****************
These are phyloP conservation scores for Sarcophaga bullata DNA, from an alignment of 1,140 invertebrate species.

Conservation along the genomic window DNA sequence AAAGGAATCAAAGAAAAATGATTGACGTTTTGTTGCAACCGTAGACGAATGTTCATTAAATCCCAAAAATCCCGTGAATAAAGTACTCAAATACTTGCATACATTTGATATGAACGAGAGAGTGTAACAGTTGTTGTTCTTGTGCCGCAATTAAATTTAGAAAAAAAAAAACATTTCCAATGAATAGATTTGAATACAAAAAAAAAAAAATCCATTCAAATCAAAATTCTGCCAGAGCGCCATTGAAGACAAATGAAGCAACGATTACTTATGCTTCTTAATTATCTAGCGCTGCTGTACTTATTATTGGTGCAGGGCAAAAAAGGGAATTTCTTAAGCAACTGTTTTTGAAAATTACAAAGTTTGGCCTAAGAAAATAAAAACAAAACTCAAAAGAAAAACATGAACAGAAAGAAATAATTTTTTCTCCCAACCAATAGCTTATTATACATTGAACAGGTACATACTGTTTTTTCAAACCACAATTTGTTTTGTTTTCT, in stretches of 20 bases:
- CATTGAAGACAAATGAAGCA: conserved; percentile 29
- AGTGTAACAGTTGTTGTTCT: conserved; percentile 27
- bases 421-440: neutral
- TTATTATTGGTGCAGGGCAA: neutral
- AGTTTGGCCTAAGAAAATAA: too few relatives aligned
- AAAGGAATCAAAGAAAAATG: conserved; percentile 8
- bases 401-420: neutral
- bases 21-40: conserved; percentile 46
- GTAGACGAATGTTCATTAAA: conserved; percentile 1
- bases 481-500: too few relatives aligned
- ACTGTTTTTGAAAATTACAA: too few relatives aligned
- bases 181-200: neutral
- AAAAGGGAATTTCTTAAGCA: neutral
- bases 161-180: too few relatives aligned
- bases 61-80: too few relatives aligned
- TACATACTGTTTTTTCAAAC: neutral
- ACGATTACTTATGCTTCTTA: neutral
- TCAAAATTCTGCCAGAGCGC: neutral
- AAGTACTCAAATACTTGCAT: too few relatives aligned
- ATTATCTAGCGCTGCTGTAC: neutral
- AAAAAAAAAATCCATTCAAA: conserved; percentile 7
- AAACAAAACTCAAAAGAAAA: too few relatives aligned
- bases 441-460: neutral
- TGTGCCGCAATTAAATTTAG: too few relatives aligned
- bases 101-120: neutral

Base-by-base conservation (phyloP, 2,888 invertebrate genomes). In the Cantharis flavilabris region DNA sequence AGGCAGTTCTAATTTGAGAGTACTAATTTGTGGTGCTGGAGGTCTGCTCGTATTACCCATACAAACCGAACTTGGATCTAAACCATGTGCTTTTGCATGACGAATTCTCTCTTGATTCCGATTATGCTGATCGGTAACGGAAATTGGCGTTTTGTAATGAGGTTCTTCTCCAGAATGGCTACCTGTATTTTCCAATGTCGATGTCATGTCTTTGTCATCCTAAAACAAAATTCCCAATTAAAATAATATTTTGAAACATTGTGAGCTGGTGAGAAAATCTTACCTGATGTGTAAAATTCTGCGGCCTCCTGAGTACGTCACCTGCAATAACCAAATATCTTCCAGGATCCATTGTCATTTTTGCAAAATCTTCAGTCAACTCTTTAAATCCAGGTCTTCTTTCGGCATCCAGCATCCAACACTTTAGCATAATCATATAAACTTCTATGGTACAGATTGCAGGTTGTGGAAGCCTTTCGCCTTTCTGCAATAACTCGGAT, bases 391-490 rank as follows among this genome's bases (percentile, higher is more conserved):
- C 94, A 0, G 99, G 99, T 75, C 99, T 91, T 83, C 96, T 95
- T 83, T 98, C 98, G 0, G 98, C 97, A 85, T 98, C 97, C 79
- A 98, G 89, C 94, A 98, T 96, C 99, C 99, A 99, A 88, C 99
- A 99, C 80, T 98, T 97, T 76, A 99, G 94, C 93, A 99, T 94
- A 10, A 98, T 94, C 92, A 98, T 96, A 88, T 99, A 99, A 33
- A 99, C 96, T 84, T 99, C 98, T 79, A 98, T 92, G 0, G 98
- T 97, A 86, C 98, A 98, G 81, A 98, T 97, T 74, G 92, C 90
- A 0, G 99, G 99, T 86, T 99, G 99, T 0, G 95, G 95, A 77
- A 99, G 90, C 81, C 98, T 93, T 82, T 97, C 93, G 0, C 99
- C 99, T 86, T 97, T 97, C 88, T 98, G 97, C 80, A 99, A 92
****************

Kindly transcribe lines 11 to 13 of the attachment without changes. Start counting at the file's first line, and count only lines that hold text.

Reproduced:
- GTAGACGAATGTTCATTAAA: conserved; percentile 1
- bases 481-500: too few relatives aligned
- ACTGTTTTTGAAAATTACAA: too few relatives aligned